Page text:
Both the ChemChina/Syngenta and Dow/DuPont deals are being delayed until 2017 due to regulatory reviews.
This week, Syngenta, a Swiss seeds and pesticides maker, announced that its acquisition by ChemChina will take longer than the companies had hoped while regulators review the plan.
“In a context of industry consolidation, regulators in the [European Union] and elsewhere have recently requested a large amount of additional information, and we now expect the regulatory process to extend into the first quarter of 2017,” Syngenta said. “ChemChina and Syngenta remain fully committed to the transaction and are confident of its closure.”
ChemChina is planning to buy Syngenta for $43 billion in cash. The deal, which would be the biggest takeover ever of a foreign firm by a Chinese company, is meant to help China secure needed agriculture technology to feed its growing population.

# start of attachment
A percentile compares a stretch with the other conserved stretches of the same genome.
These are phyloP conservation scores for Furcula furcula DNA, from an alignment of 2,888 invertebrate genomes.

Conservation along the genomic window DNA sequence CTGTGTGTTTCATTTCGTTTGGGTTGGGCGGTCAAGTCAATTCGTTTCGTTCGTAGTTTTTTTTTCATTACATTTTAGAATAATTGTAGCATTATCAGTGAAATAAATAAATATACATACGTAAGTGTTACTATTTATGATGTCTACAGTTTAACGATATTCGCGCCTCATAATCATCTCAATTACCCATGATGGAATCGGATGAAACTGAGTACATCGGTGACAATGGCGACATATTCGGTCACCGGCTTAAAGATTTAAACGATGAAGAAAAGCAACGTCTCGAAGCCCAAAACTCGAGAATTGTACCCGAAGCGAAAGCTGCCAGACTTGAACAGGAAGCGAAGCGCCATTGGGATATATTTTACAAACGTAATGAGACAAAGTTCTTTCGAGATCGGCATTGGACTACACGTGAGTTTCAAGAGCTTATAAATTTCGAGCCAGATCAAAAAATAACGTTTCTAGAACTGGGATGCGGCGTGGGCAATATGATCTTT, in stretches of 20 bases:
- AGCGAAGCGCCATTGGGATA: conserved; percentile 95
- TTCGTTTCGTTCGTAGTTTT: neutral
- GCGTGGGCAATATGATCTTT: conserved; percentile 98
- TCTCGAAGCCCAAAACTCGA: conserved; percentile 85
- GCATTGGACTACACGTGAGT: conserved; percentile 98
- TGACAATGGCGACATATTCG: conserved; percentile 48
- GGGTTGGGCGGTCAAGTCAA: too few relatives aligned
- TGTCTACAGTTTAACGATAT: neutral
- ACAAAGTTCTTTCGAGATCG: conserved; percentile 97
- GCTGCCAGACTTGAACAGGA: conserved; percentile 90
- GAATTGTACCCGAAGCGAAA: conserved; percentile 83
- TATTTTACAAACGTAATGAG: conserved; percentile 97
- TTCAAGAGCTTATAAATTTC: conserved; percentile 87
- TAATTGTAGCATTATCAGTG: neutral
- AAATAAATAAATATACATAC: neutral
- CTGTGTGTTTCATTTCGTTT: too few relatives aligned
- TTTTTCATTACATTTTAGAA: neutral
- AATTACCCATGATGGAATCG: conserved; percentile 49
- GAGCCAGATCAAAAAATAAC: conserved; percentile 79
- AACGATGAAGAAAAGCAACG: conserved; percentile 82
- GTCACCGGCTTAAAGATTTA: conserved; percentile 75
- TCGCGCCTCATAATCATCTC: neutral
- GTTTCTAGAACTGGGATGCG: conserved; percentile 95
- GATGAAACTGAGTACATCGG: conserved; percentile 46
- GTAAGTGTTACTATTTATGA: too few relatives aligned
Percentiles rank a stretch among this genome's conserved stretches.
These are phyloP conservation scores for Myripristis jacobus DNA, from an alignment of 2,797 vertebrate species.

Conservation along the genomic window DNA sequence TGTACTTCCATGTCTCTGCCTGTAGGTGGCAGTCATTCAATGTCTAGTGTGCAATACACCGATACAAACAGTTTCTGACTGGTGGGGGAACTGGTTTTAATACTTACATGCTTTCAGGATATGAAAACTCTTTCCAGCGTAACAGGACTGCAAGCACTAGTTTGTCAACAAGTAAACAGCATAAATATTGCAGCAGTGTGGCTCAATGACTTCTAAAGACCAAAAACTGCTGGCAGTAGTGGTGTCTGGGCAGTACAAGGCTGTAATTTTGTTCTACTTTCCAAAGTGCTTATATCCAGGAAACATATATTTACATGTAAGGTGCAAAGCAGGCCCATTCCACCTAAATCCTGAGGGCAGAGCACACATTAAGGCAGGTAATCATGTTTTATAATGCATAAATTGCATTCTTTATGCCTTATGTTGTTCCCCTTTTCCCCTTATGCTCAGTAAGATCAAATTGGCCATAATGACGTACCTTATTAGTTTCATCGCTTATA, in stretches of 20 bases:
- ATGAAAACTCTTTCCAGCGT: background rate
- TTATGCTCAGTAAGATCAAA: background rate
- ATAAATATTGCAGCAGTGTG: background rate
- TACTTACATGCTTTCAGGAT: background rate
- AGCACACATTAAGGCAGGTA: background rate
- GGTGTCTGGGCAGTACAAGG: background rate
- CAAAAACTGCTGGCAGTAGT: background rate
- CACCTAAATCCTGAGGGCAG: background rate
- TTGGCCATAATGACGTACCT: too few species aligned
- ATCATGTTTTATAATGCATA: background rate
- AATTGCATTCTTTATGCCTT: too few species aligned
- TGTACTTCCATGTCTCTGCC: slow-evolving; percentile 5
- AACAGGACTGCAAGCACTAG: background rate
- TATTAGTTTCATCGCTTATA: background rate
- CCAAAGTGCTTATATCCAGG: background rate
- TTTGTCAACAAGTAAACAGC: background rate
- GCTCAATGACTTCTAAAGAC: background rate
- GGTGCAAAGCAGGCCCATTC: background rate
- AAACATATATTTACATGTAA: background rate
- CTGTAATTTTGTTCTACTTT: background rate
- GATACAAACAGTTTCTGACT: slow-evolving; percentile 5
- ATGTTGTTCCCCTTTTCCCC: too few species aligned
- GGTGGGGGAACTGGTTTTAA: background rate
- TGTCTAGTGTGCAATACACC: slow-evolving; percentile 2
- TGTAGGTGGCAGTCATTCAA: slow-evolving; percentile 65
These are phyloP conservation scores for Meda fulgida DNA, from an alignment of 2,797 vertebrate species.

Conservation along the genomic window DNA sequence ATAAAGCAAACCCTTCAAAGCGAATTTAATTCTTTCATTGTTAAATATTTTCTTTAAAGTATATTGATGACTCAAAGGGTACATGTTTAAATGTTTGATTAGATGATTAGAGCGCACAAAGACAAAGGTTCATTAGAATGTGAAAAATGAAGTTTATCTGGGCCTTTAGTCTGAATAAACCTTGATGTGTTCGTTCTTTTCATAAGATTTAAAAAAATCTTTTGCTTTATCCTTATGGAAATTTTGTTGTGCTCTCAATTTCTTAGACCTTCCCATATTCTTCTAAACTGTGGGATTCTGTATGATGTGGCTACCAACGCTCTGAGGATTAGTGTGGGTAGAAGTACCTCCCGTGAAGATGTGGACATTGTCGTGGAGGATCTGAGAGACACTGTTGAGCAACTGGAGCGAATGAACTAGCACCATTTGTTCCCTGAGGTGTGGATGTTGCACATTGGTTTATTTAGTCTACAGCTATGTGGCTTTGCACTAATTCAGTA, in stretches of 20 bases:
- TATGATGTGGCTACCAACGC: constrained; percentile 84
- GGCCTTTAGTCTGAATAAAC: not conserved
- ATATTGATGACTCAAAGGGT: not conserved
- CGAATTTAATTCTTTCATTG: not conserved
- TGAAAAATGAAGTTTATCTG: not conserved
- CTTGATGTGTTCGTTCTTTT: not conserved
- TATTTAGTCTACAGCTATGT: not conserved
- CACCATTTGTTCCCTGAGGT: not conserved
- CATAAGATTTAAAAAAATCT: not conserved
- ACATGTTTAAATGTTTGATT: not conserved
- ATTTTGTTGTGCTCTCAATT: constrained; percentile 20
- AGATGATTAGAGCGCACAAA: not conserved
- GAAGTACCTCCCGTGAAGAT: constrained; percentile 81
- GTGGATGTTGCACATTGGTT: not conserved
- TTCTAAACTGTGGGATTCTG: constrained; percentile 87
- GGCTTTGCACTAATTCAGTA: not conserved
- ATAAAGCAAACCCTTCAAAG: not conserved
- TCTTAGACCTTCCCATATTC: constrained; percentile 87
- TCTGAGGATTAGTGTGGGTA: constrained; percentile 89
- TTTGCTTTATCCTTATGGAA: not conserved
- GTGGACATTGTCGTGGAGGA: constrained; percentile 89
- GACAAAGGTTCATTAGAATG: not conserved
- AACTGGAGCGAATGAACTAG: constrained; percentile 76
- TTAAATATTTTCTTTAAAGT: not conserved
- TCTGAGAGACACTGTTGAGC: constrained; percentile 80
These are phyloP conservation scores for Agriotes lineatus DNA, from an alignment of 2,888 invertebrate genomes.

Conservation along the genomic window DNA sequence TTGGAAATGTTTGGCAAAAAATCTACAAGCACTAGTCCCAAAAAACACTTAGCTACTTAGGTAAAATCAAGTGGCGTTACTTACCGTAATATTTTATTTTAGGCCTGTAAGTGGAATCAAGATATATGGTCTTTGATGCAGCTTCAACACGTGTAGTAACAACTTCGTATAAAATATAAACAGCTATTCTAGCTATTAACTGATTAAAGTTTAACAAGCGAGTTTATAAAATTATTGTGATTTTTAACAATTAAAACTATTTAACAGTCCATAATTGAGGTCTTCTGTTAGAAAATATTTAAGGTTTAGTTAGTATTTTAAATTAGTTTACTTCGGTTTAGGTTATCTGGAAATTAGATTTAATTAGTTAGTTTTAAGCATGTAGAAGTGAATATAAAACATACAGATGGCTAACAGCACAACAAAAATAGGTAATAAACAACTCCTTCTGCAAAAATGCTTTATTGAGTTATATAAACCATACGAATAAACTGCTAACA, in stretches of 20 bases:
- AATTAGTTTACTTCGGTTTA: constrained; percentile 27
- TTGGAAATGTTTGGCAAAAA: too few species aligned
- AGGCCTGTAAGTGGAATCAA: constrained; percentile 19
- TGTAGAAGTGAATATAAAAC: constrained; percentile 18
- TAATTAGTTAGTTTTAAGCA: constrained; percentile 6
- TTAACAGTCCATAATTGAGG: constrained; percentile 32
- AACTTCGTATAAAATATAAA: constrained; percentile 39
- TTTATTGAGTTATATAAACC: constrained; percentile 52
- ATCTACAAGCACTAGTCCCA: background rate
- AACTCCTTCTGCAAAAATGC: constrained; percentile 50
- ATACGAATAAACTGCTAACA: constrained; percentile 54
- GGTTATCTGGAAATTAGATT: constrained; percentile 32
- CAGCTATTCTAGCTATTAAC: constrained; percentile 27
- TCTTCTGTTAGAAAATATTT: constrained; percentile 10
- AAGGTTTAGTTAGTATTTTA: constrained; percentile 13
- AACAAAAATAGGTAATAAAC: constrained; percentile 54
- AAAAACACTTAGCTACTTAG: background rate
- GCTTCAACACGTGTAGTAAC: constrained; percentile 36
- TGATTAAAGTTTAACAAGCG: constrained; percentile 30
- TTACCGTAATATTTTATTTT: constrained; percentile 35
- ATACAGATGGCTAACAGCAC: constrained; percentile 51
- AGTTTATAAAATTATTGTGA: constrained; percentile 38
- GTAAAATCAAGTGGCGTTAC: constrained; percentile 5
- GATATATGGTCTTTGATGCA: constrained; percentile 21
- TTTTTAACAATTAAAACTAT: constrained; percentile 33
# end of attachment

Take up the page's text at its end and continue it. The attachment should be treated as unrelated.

Sources told a Chinese news outlet a few weeks ago that the deal could also be hampered by funding issues, and said that ChemChina is still $15 billion short of the needed $43 billion to complete the deal.
EU regulators are also reviewing the $59 billion Dow/DuPont merger and may not be done until Feb. 2017.
Dow’s CEO, Andrew Liveris, recently said that the regulators’ “greatest concern is agriculture.”
“One of the strongest lobbies in the world out there is the farm lobby, and in Europe, the agricultural sector is very, very critical to them, somewhat protected,” Liveris told Bloomberg.
Dow and DuPont have indicated that they could sell off certain assets to appease antitrust regulators.
The companies involved in both deals had hoped to see the deals finalized by the end of this year.